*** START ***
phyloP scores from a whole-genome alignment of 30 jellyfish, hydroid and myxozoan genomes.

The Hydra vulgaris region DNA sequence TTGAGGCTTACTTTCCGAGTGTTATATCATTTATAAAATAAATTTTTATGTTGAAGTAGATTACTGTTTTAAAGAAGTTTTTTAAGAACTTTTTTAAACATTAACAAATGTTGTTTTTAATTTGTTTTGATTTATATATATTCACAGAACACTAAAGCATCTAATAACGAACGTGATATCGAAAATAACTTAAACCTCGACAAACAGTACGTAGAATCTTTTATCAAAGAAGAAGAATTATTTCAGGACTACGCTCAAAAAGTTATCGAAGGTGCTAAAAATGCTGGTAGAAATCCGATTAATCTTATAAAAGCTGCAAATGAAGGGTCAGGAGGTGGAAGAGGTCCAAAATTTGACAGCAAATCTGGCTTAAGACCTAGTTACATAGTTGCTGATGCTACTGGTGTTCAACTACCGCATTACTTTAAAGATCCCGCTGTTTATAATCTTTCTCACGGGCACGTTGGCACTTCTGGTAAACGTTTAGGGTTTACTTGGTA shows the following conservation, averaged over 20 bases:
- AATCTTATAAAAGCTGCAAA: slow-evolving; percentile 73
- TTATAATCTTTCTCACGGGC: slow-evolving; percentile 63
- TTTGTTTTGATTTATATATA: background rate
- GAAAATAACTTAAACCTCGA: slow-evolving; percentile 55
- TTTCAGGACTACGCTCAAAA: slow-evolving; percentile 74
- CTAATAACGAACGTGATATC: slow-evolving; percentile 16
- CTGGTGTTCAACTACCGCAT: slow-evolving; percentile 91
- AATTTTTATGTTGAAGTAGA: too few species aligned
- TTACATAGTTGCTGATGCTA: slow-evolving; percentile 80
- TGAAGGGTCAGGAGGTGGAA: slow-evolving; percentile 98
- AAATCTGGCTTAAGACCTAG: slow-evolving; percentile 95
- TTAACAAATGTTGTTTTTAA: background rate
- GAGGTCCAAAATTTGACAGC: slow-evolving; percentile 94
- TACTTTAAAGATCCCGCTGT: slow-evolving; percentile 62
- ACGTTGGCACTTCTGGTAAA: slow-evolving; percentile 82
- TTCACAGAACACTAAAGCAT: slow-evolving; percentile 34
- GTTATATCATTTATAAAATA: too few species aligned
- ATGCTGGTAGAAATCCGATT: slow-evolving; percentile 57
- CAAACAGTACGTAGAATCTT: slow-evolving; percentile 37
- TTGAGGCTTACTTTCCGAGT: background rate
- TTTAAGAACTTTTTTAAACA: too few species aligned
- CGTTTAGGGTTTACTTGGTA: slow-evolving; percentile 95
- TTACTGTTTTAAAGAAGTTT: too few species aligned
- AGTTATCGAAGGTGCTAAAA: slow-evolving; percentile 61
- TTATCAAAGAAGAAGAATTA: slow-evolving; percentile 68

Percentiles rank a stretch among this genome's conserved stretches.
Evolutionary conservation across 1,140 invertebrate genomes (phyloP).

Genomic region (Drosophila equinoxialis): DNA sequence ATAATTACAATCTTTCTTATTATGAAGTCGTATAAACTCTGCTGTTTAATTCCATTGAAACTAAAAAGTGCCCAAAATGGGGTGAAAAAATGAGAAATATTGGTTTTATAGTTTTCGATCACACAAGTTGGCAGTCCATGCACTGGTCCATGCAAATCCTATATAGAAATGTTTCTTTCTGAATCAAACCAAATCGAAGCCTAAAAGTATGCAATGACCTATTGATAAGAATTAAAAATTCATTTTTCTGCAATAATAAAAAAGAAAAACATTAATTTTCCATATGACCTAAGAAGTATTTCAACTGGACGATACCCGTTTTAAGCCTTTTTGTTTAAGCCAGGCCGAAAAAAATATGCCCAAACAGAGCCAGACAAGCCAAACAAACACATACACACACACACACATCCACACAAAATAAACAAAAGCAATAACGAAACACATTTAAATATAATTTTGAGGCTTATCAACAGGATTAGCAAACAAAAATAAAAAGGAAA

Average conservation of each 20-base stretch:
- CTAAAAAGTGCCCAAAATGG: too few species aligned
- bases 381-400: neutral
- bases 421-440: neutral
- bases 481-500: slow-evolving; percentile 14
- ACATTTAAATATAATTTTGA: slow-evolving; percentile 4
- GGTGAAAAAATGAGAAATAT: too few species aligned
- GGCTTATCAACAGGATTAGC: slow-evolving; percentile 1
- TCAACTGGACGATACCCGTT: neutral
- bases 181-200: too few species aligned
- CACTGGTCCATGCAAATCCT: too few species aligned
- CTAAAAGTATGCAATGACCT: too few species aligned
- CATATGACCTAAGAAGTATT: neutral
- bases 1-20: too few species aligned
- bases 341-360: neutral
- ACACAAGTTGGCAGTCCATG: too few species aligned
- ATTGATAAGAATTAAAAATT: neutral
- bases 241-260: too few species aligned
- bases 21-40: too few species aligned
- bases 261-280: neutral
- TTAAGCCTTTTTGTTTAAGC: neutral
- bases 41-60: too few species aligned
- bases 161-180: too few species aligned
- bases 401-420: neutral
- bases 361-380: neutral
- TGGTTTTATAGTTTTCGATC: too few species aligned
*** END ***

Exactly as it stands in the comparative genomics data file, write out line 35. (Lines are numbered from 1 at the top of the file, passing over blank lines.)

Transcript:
- bases 481-500: slow-evolving; percentile 14